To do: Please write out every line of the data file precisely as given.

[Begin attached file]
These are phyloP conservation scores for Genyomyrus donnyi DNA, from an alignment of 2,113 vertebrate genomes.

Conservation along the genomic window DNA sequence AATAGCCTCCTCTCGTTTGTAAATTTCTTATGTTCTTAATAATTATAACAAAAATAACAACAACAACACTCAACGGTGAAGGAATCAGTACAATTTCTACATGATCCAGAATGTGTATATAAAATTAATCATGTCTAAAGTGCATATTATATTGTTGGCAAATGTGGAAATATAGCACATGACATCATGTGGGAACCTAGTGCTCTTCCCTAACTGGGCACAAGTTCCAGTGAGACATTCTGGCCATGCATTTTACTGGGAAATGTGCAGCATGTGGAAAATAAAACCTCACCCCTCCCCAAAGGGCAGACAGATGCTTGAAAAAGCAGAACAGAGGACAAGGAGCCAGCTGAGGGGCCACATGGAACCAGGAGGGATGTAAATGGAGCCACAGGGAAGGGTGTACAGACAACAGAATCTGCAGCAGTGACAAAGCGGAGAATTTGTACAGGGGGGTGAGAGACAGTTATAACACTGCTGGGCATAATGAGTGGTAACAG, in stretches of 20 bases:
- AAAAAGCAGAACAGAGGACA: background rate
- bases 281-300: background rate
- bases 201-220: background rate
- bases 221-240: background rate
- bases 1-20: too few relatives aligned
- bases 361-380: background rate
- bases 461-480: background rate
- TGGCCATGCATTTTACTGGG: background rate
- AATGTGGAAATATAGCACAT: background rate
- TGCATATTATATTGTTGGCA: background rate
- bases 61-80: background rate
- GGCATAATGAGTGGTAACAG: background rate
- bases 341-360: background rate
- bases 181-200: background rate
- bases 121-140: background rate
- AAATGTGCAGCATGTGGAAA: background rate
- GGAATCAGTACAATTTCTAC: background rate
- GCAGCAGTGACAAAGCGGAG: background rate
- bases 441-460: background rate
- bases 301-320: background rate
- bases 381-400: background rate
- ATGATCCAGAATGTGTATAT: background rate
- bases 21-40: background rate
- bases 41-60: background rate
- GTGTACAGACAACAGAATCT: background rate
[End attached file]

These are phyloP conservation scores for Genyomyrus donnyi DNA, from an alignment of 2,113 vertebrate genomes.

Conservation along the genomic window DNA sequence AATAGCCTCCTCTCGTTTGTAAATTTCTTATGTTCTTAATAATTATAACAAAAATAACAACAACAACACTCAACGGTGAAGGAATCAGTACAATTTCTACATGATCCAGAATGTGTATATAAAATTAATCATGTCTAAAGTGCATATTATATTGTTGGCAAATGTGGAAATATAGCACATGACATCATGTGGGAACCTAGTGCTCTTCCCTAACTGGGCACAAGTTCCAGTGAGACATTCTGGCCATGCATTTTACTGGGAAATGTGCAGCATGTGGAAAATAAAACCTCACCCCTCCCCAAAGGGCAGACAGATGCTTGAAAAAGCAGAACAGAGGACAAGGAGCCAGCTGAGGGGCCACATGGAACCAGGAGGGATGTAAATGGAGCCACAGGGAAGGGTGTACAGACAACAGAATCTGCAGCAGTGACAAAGCGGAGAATTTGTACAGGGGGGTGAGAGACAGTTATAACACTGCTGGGCATAATGAGTGGTAACAG, in stretches of 20 bases:
- AAAAAGCAGAACAGAGGACA: background rate
- bases 281-300: background rate
- bases 201-220: background rate
- bases 221-240: background rate
- bases 1-20: too few relatives aligned
- bases 361-380: background rate
- bases 461-480: background rate
- TGGCCATGCATTTTACTGGG: background rate
- AATGTGGAAATATAGCACAT: background rate
- TGCATATTATATTGTTGGCA: background rate
- bases 61-80: background rate
- GGCATAATGAGTGGTAACAG: background rate
- bases 341-360: background rate
- bases 181-200: background rate
- bases 121-140: background rate
- AAATGTGCAGCATGTGGAAA: background rate
- GGAATCAGTACAATTTCTAC: background rate
- GCAGCAGTGACAAAGCGGAG: background rate
- bases 441-460: background rate
- bases 301-320: background rate
- bases 381-400: background rate
- ATGATCCAGAATGTGTATAT: background rate
- bases 21-40: background rate
- bases 41-60: background rate
- GTGTACAGACAACAGAATCT: background rate